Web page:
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Thread: tooth bar and clamp on forks for backhoe tractor

  1. #1
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    May 2009
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    Default tooth bar and clamp on forks for backhoe tractor

    So I'm just about done with a couple of items for my Dad's tractor. The double bonus was that I told my wife they were a Christmas gift so I got extra shop time, and my 6 YO son helped with cutting stock and drilling holes.

    (Remember that this is for a tractor - so high precision not required)

    Putting a chamfer on a piece of flat stock. A good use for a crest cut end mill that was still sharp on the shank, but worn on the face. Yes I tilted the head back!





    Clamped up for tack welding with the mig.



    Finished in place except for paint. I stick welded with 7018 since my Mig welder is only for light use. The bar bowed quite a bit as I expected, but I straightened it out. Some people who make these recommend clamping a "frown" bow into the bar before welding.

    Last edited by gda; 12-30-2010 at 12:31 PM.

  2. #2
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    Default

    The forks: Made from 2"x4"X 3/16" tube stock. Way overkill for this little tractor, but I figure they could be used on a larger machine as well some day.

    For the 1" x 8 screw threads I made them out of stainless so they would not rust up is stored outside. I power tapped the female thread and single pointed the male thread. (sorry for the blur)



    They are just tacked up for now - I'll burn them in later today. The lower picture shows a couple of extra pieces missing from the top photo (level pad and round stock for the bucket edge). I also tapped the end of the clamp thread so that I could bolt on some wider pads for where the screw clamps down on the bucket (top photo, left). This will distribute the force better and keep the fork from trying to slide out during the final clamping. (think of the swivel pad on the thread of a C-clamp).

    Last edited by gda; 12-30-2010 at 12:37 PM.

  3. #3
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    Sep 2008
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    Merkel, Tx
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    Default power tapping?

    gda,

    Nice looking forks and digging teeth.

    What material were you power tapping the 1"X8tpi threads in? What kind of tap did you use? What size hole did you start out with? Coolant/threading oil? Speed? Did you use a lathe or a mill? What horsepower?

    I have to tap 50-1" thick A36 blanks to 1X8tpi so I am very interested in how well this worked for you. As you might guess I have never power tapped before.

    Thanks,

    Tim

  4. #4
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    gda,

    Nice job. Thanks for sharing.

    Brian
    OPEN EYES, OPEN EARS, OPEN MIND

    THINK HARDER

    BETTER TO HAVE TOOLS YOU DON'T NEED THAN TO NEED TOOLS YOU DON'T HAVE

    MY NAME IS BRIAN AND I AM A TOOLOHOLIC

  5. #5
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    Default

    tmc_31: Thanks, The stainless was 303 or 304. I used a "new" 50+ year old greenlee 4 flute taper tap. I used a 7/8" hole. I also have a pretty big tap holder for the tailstock. The first one I spun the chuck back and forth as I went since the tap was not a spiral point. The second one I figured that the relief grooves were big enough that I would go for it in the back gear with some tapping fluid.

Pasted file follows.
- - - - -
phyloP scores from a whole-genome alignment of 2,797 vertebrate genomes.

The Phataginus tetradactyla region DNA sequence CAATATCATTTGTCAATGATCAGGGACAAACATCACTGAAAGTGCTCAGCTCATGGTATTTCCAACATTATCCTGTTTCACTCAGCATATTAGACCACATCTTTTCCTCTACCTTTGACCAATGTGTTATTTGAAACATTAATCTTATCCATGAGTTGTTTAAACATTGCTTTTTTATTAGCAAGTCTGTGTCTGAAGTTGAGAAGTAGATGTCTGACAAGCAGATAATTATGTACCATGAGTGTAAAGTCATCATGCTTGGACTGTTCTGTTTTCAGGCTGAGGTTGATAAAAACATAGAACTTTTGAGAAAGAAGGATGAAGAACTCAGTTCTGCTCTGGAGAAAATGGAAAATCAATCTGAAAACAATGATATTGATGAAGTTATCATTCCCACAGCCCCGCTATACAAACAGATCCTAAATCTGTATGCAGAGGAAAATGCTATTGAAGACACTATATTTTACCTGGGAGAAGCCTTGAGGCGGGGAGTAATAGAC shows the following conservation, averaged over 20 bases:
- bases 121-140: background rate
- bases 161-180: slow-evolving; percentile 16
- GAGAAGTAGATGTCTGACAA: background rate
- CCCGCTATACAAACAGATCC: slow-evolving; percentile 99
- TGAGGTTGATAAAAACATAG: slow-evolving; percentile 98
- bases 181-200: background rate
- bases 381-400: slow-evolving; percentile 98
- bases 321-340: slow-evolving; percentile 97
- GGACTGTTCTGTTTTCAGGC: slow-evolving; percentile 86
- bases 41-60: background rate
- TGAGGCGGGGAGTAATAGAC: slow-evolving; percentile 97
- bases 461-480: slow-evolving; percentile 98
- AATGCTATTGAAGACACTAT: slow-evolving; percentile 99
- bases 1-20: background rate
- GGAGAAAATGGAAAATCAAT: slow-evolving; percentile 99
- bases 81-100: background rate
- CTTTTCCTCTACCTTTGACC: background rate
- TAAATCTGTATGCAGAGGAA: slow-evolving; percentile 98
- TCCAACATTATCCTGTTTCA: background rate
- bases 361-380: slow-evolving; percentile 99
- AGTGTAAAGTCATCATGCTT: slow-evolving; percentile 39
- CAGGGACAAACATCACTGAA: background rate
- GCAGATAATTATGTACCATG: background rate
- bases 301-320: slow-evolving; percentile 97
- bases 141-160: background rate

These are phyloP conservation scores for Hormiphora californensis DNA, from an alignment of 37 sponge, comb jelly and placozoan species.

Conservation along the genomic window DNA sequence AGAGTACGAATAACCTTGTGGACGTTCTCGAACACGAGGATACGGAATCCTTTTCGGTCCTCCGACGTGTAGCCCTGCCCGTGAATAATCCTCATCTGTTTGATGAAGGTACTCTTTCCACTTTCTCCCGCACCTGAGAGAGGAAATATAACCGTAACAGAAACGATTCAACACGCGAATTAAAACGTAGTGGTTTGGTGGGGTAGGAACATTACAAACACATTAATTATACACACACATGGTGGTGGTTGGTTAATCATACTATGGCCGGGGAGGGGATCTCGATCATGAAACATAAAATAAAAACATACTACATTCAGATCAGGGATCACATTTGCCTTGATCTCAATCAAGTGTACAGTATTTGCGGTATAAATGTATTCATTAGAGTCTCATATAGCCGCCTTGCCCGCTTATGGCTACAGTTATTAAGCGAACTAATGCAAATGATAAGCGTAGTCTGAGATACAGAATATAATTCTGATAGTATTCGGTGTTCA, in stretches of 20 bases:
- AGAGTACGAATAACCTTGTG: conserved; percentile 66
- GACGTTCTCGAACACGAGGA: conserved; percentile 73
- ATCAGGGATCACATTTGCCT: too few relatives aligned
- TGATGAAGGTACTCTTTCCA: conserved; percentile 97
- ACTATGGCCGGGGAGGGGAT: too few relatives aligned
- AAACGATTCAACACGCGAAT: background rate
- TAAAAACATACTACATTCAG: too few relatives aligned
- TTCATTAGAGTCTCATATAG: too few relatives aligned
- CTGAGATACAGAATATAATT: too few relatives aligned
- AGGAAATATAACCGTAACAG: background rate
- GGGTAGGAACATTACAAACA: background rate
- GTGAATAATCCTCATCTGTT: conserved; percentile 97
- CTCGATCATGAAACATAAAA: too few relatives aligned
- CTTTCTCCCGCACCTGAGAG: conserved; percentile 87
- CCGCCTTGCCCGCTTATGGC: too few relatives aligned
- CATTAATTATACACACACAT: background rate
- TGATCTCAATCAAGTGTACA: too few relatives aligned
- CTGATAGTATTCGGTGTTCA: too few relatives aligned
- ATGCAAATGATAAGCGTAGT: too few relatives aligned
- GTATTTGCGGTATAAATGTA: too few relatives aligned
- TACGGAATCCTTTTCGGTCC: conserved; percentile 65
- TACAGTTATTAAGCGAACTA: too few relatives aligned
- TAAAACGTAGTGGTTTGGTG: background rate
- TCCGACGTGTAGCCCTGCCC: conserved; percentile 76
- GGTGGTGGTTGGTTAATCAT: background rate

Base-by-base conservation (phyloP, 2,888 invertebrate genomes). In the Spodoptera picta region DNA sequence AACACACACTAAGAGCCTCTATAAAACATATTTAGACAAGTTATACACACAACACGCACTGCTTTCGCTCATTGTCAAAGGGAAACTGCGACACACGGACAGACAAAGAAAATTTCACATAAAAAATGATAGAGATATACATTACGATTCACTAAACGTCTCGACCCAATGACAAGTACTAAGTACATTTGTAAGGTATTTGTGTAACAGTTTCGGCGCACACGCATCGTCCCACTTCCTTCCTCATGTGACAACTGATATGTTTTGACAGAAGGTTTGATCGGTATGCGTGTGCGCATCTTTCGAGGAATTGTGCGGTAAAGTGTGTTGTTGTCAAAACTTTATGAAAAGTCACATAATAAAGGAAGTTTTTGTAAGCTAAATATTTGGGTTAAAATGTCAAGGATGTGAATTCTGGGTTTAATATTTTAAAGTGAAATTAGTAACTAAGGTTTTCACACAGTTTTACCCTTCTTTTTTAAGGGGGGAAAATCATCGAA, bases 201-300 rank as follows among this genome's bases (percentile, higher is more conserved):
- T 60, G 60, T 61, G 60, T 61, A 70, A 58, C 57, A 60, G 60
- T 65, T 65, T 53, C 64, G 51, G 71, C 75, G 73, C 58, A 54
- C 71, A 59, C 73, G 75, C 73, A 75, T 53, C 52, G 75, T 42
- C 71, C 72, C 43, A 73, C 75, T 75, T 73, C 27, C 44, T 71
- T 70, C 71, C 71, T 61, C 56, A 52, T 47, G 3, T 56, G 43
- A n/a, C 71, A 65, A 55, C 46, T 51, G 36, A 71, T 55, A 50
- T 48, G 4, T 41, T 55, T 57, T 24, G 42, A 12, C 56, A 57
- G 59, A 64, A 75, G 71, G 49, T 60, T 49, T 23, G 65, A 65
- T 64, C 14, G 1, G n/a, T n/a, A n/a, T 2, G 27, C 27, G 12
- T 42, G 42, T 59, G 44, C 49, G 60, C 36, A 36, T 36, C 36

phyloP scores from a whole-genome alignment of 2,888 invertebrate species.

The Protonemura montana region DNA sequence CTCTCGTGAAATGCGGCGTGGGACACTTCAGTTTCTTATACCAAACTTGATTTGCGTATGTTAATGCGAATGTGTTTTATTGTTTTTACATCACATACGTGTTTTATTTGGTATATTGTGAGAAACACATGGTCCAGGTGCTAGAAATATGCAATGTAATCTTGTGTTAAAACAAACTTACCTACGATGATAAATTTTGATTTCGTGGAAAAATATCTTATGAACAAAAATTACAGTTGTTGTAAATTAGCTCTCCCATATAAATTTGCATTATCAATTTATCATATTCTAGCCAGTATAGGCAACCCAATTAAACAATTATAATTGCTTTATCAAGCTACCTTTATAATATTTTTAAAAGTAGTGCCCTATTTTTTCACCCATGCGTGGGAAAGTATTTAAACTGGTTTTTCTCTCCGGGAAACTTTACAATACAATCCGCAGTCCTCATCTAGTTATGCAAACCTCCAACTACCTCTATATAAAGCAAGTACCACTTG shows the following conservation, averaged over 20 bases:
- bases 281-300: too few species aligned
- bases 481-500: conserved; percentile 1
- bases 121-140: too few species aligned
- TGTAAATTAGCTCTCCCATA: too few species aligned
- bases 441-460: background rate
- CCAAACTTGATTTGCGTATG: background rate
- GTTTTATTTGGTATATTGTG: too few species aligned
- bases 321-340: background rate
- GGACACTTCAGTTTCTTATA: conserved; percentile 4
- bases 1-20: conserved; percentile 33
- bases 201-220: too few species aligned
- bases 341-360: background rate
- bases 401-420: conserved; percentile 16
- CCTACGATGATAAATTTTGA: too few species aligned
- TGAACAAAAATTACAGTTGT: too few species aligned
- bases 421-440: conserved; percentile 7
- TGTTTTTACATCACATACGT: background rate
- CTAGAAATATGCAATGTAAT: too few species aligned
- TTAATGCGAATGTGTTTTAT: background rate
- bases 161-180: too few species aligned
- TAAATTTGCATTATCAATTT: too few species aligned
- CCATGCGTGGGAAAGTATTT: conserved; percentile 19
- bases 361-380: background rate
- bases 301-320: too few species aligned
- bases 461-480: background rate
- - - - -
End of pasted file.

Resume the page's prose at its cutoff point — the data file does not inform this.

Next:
I read the thread about your job. If your friend is just making some lally columns for a temp job you have some leeway. If they are a permanent part of a building you may not have the leeway to change the thread %. Either case I would insist on an official print to work from. What tolerance class is the thread to be? If this is a real part of a building the print (or any changes) should be approved by a PE.

    Power tapping is easy - the tap does the feed work for you. Try it with some "spiral point" or "gun taps" before the job. Just keep on it until the threads are cut so that when you stop the machine the tap is not still trying to remove metal. I'm sure there are many power tapping videos you youtube. Best of luck.

  6. #6
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    Sep 2009
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    Default

    I like the "tooth bar". Never seen teeth mounted on a bar like that.

  7. #7
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    Thanks for the info gda,

    I cut 25 of the blanks today, will cut the rest tomorrow morning. I have ordered a spiral point 1"-8tpi plug tap and a mt3 7/8" HSS drill bit (I specified USA made), but I just found out they won't be here until Tuesday . I am looking forward to trying the power tapping.

    Tim

  8. #8
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    May 2009
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    Mass
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    Default

    I finished burning in the parts 2 days ago and since it was warm today hit them with some paint from a rattle can. Paint job sucks but there is really no need to get carried away since these will get all scratched up in use anyways. They came out a little beefier than I intended, but overall I'm happy with them, and my father can't wait to get them.








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